Tutorial :Getting hold of the outer class object from the inner class object


I have the following code. I want to get hold of the outer class object using which I created the inner class object inner. How can I do it?

public class OuterClass {        public class InnerClass {          private String name = "Peakit";      }        public static void main(String[] args) {          OuterClass outer = new OuterClass();          InnerClass inner = outer.new InnerClass();         // How to get the same outer object which created the inner object back?          OuterClass anotherOuter = ?? ;            if(anotherOuter == outer) {               System.out.println("Was able to reach out to the outer object via inner !!");          } else {               System.out.println("No luck :-( ");          }      }  }  

EDIT: Well, some of you guys suggested of modifying the inner class by adding a method:

public OuterClass outer() {     return OuterClass.this;  }  

But what if I don't have control to modify the inner class, then (just to confirm) do we have some other way of getting the corresponding outer class object from the inner class object?


Within the inner class itself, you can use OuterClass.this. This expression, which allows to refer to any lexically enclosing instance, is described in the JLS as Qualified this.

I don't think there's a way to get the instance from outside the code of the inner class though. Of course, you can always introduce your own property:

public OuterClass getOuter() {      return OuterClass.this;  }  

EDIT: By experimentation, it looks like the field holding the reference to the outer class has package level access - at least with the JDK I'm using.

EDIT: The name used (this$0) is actually valid in Java, although the JLS discourages its use:

The $ character should be used only in mechanically generated source code or, rarely, to access pre-existing names on legacy systems.


OuterClass.this references the outer class.


You could (but you shouldn't) use reflection for the job:

import java.lang.reflect.Field;    public class Outer {      public class Inner {      }        public static void main(String[] args) throws Exception {            // Create the inner instance          Inner inner = new Outer().new Inner();            // Get the implicit reference from the inner to the outer instance          // ... make it accessible, as it has default visibility          Field field = Inner.class.getDeclaredField("this$0");          field.setAccessible(true);            // Dereference and cast it          Outer outer = (Outer) field.get(inner);          System.out.println(outer);      }  }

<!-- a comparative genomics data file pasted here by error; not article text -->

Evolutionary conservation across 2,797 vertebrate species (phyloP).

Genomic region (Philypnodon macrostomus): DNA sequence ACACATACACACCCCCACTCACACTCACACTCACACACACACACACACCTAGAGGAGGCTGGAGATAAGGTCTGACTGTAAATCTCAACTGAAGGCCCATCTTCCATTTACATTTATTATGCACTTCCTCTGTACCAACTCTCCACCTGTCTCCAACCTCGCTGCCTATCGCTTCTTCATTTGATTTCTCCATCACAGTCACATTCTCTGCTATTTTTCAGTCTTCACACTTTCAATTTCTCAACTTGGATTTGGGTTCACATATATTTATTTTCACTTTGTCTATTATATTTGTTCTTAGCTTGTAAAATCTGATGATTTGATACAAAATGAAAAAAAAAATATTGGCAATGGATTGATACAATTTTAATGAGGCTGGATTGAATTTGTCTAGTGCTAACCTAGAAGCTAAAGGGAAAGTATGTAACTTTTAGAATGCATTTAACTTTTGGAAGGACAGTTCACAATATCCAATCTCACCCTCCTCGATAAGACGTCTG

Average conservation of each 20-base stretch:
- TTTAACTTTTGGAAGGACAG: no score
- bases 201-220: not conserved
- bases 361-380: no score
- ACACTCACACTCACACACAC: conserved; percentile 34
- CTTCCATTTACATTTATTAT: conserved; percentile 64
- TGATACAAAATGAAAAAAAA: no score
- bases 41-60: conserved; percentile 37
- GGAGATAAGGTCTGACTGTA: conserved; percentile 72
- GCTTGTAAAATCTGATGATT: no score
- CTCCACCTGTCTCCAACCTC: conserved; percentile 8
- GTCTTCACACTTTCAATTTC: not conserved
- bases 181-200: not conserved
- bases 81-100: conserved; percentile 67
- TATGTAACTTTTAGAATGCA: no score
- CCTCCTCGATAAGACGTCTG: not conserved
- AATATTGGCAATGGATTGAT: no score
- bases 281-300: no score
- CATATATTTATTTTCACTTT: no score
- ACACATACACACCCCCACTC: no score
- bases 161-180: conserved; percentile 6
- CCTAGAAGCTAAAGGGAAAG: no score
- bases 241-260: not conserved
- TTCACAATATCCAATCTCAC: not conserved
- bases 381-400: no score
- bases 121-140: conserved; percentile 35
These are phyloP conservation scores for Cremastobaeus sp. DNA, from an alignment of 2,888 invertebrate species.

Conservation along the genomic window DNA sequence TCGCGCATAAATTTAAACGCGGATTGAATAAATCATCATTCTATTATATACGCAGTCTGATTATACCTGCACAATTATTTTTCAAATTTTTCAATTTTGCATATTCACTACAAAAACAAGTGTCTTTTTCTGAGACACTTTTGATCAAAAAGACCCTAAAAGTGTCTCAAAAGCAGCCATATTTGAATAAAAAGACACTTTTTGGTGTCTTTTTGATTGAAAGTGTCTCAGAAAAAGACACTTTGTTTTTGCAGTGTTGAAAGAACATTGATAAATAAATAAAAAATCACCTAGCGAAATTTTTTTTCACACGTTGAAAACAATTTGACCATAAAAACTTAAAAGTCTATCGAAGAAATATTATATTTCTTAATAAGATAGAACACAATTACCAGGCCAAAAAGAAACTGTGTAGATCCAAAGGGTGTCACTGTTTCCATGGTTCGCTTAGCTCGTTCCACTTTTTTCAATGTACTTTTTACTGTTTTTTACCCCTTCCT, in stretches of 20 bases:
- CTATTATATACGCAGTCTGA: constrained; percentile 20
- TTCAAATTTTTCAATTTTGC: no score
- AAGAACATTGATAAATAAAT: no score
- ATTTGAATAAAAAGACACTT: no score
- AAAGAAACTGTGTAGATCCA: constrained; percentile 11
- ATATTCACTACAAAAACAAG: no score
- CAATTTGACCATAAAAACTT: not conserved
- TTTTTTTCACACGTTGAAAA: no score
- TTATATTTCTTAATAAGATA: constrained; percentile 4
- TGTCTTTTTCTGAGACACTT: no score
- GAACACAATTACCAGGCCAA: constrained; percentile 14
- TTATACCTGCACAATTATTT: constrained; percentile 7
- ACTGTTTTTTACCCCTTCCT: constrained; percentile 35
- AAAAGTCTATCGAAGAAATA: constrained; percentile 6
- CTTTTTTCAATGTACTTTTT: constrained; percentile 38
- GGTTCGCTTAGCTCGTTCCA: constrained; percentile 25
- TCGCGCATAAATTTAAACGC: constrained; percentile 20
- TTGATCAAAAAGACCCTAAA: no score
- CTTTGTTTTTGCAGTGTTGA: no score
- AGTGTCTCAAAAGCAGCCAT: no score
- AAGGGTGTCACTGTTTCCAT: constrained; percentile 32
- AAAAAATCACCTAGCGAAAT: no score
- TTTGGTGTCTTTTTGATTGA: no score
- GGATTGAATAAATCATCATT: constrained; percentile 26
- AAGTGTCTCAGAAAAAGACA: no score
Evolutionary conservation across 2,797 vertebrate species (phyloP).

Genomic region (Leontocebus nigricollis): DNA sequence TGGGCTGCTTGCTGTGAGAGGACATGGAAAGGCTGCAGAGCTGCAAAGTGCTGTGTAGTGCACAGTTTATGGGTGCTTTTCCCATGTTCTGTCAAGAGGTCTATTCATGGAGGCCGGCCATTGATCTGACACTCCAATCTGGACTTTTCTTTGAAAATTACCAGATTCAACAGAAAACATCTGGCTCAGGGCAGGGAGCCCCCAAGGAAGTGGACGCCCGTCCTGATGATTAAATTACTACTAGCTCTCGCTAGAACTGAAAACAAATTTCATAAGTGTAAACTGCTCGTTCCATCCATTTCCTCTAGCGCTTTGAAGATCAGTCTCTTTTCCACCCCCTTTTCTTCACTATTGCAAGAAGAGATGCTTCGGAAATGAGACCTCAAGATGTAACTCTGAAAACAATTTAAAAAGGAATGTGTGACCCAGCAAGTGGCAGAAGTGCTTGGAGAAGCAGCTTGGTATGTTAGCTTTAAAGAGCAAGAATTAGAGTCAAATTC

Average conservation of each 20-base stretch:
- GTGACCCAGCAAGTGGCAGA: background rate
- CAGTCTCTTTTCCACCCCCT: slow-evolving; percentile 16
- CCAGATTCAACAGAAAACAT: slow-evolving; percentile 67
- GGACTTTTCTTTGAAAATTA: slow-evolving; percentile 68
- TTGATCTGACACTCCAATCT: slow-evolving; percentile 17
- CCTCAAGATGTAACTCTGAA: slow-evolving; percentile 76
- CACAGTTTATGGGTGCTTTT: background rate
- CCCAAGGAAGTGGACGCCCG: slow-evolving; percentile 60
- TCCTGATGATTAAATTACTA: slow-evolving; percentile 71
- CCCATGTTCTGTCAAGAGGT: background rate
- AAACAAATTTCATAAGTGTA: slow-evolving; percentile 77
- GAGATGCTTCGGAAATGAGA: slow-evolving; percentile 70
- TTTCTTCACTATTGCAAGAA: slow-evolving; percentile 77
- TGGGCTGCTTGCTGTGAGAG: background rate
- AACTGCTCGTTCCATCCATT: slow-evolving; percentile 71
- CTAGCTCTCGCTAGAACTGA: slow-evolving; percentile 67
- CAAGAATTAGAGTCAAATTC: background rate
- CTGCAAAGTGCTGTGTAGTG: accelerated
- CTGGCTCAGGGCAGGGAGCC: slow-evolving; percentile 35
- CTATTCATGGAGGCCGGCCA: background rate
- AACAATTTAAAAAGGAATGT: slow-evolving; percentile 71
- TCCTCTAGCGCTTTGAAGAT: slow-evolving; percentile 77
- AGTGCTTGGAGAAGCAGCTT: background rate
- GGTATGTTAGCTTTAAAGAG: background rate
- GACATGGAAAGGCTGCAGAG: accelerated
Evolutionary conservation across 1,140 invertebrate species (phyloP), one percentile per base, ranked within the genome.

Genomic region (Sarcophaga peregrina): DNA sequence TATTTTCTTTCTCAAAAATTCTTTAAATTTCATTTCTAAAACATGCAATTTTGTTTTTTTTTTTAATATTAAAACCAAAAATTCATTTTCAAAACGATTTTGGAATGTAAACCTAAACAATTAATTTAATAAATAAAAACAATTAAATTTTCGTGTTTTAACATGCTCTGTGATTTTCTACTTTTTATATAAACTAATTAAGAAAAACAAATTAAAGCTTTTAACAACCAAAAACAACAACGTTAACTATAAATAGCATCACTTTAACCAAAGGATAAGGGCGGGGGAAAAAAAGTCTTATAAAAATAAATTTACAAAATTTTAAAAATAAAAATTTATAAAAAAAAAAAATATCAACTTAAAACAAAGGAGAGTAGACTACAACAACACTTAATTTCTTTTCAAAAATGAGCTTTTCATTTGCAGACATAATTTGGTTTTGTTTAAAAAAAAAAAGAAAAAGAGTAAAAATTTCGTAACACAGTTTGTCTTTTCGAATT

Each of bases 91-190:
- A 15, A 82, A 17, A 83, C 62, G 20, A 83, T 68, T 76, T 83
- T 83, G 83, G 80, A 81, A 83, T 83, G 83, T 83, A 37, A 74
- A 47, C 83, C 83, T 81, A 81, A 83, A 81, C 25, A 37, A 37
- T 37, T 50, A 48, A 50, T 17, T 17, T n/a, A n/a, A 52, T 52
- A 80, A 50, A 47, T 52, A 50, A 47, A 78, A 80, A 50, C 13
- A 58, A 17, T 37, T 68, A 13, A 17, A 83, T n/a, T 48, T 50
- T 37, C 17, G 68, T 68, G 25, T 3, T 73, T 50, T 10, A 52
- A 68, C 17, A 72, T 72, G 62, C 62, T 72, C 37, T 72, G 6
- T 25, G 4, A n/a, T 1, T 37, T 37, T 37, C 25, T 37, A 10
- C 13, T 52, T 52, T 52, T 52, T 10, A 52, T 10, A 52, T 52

Of course, the name of the implicit reference is utterly unreliable, so as I said, you shouldn't :-)


I think this may be abuse of the use of an inner class. It seems to me that what you want to do is violating the fundamental concepts of Object-Oriented programming. If you want to access the outer class from the inner class then include a reference to the outer class so you have access to it. When you have to do tricky things like this it usually is a sign that you should reconsider your design choices.


Here's the example:

// Test  public void foo() {      C c = new C();      A s;      s = ((A.B)c).get();      System.out.println(s.getR());  }    // classes  class C {}    class A {     public class B extends C{       A get() {return A.this;}     }     public String getR() {       return "This is string";     }  }  


I just did it like this:

public class CherryTree {      public class Cherry {          public final CherryTree cherryTree = CherryTree.this;          // [...]      }      // [...]  }  

Of course you need to be able to modify the inner class and everyone who gets the inner class object has access to the outer class object now. In my case it's just fine.


if you don't have control to modify the inner class, the refection may help you (but not recommend). this$0 is reference in Inner class which tells which instance of Outer class was used to create current instance of Inner class.


The more general answer to this question involves shadowed variables and how they are accessed.

In the following example (from Oracle), the variable x in main() is shadowing Test.x:

class Test {      static int x = 1;      public static void main(String[] args) {          InnerClass innerClassInstance = new InnerClass()          {              public void printX()              {                  System.out.print("x=" + x);                  System.out.println(", Test.this.x=" + Test.this.x);              }          }          innerClassInstance.printX();      }        public abstract static class InnerClass      {          int x = 0;            public InnerClass() { }            public abstract void printX();      }  }  

Running this program will print:

x=0, Test.this.x=1  

More at: http://docs.oracle.com/javase/specs/jls/se7/html/jls-6.html#jls-6.6

Note:If u also have question or solution just comment us below or mail us on toontricks1994@gmail.com
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